Professor Peter Higgs honoured in Newcastle with Freedom of the City

Newcastle-born Nobel Prize winner Professor Peter Higgs has been given the Freedom of the City on a visit to the region yesterday

Professor Peter Higgs at the unveiling of a plaque in The Core, a building under construction in the new science park
Professor Peter Higgs at the unveiling of a plaque in The Core, a building under construction in the new science park

He’s spent less time in Newcastle than the time it has taken to build the office block he was honoured in.

But for Professor Peter Higgs, time spent in Newcastle is all relative.

The professor, after whom the Higgs boson is named due to his theory on the formation of matter, was on Tyneside yesterday to be handed the Freedom of the City.

Born in Elswick in Newcastle in 1929, Prof Higgs spent an admittedly small part of his early life in the city.

He returned every so often as a young academic to take charge of marking papers, but as far as Newcastle Council is now concerned, he is as Geordie as Alan Shearer.

Before accepting the Freedom of the City of Newcastle at a special meeting of the council, Prof Higgs saw Science Central, the long-running publicly-funded project next to St James’ Park which is set to create a new home for science in the city.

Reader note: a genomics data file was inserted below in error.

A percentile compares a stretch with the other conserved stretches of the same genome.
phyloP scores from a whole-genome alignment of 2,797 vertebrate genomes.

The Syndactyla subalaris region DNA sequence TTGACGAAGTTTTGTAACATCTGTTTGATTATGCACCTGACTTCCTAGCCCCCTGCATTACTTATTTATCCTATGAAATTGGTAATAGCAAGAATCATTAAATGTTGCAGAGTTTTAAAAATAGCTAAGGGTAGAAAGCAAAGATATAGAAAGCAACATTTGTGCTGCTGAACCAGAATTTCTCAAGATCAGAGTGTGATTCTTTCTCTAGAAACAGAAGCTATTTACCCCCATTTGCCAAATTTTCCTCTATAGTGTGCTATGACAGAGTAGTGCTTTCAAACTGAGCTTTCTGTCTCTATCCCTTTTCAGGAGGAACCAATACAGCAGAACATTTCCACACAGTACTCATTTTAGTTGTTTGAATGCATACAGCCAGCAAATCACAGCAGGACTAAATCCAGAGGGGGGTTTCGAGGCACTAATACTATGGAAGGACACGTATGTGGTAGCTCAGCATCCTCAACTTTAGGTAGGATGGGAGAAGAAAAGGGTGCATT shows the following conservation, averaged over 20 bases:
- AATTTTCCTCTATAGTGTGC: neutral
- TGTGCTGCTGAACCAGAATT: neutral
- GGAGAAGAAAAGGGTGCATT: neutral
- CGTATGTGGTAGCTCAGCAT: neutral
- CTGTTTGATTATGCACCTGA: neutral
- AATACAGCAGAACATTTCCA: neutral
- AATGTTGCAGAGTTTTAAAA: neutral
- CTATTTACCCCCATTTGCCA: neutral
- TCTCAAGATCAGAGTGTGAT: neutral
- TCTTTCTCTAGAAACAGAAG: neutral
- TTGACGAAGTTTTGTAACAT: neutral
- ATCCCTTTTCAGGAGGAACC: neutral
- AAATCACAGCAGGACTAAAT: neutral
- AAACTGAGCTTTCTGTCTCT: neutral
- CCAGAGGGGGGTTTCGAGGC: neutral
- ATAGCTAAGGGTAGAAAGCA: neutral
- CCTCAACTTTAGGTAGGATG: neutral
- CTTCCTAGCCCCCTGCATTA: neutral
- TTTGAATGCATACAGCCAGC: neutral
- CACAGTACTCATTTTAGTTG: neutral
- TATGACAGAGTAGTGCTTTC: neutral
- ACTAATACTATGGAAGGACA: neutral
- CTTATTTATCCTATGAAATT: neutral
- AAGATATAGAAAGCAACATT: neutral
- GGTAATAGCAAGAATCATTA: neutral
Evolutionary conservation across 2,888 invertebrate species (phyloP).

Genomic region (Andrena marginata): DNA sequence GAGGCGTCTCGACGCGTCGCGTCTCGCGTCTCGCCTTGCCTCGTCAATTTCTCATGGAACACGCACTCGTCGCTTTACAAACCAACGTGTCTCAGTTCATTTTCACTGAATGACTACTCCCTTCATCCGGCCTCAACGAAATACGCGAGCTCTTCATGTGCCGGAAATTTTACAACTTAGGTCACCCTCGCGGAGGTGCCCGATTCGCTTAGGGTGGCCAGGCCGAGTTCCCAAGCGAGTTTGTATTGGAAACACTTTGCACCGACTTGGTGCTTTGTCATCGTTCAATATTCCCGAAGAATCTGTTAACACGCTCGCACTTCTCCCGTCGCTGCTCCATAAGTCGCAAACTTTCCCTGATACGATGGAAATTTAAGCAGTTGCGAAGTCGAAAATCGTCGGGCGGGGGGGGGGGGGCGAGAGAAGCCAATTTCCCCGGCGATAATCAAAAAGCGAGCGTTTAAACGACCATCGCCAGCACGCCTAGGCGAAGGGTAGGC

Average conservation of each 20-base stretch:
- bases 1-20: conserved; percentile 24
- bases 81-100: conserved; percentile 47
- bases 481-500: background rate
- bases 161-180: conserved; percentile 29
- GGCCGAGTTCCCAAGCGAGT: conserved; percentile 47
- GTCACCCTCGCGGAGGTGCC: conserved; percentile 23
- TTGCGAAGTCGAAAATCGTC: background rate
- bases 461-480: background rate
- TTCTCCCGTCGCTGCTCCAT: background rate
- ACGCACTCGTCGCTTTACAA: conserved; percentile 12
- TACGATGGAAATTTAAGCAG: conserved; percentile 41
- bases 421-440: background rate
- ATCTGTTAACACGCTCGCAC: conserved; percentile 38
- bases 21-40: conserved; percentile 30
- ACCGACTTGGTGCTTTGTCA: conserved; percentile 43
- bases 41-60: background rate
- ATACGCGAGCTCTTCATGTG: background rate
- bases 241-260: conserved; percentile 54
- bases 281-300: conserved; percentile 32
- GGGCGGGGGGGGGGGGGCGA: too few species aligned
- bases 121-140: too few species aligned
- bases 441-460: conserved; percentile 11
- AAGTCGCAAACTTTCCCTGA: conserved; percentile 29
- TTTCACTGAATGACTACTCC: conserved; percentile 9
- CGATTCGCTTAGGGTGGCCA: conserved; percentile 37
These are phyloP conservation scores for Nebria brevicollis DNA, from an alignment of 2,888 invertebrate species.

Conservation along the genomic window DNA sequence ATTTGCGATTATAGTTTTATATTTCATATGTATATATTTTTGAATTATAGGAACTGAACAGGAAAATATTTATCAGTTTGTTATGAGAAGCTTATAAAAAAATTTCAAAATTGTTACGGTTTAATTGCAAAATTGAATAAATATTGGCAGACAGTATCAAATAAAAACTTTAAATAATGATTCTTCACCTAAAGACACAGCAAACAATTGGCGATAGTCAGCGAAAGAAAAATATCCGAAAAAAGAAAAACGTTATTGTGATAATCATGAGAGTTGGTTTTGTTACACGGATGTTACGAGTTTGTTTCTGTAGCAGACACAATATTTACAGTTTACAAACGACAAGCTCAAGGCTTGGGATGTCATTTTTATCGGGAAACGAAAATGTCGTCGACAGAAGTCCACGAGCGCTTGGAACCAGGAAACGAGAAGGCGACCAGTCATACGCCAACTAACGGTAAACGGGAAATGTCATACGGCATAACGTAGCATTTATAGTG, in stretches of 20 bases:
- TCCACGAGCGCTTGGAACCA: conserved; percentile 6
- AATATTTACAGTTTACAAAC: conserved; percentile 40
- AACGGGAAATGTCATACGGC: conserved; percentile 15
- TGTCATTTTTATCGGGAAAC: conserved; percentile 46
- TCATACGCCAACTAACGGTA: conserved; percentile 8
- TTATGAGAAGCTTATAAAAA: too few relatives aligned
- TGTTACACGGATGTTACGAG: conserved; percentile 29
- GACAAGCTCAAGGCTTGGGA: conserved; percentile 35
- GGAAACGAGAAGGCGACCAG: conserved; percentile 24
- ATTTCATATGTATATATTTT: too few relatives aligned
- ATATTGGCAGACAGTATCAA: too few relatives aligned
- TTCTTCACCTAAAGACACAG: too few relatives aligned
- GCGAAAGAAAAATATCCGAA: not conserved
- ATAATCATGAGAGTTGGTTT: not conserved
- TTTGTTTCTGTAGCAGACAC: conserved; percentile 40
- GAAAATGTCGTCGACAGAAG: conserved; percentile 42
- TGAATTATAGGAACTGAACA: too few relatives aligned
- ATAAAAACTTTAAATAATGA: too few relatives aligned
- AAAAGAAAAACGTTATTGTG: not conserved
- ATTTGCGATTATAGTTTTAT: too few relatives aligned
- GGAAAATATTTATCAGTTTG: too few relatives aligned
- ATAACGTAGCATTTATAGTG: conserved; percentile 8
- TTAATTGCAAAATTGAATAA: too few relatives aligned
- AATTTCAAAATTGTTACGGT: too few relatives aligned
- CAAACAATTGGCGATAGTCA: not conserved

Admitting that his connections to the city were “rather slight”, Prof Higgs said it was nonetheless a “great honour”.

Prof Higgs said leaving the city aged one meant he had few strong memories of it, but was still fond of Newcastle.

He said: “I visited the city at the age of six again, and was shown a rather scruffy building which they said was where I was born, probably destroyed many years ago. In the ‘80s I spent a few years as an external examiner for a master’s degree in mathematics, and I used to come down from Edinburgh and walk up from the station to the university to attend those meetings. It has changed tremendously since then.”

Professor Higgs achieved worldwide fame when experiments at the multi-billion-pound CERN testing site in Switzerland showed that his ideas on just how matter forms were correct.

The Nobel Prize winner had his big idea in 1964, but had to wait until atoms were smashed against each other at incredible speeds before the Higgs boson particle was shown to exist.

The fame since then has, he said, surprised him a little. “I was surprised at the extent of public interest. I blame it on the CERN publicity machine. They did a fine job of convincing people their machine was for this purpose, and there has been a bit of back-pedalling since.”

Newcastle Council leader Nick Forbes said having Prof Higgs linked to the city would act as an inspiration.

He said: “It’s a fantastic honour to be able to count Prof Higgs as one of our city’s most famous sons. His work has not only revolutionised particle physics, it has the possibility to transform our world.

“I hope that by honouring him we can inspire our city’s young scientists to achieve great things.”


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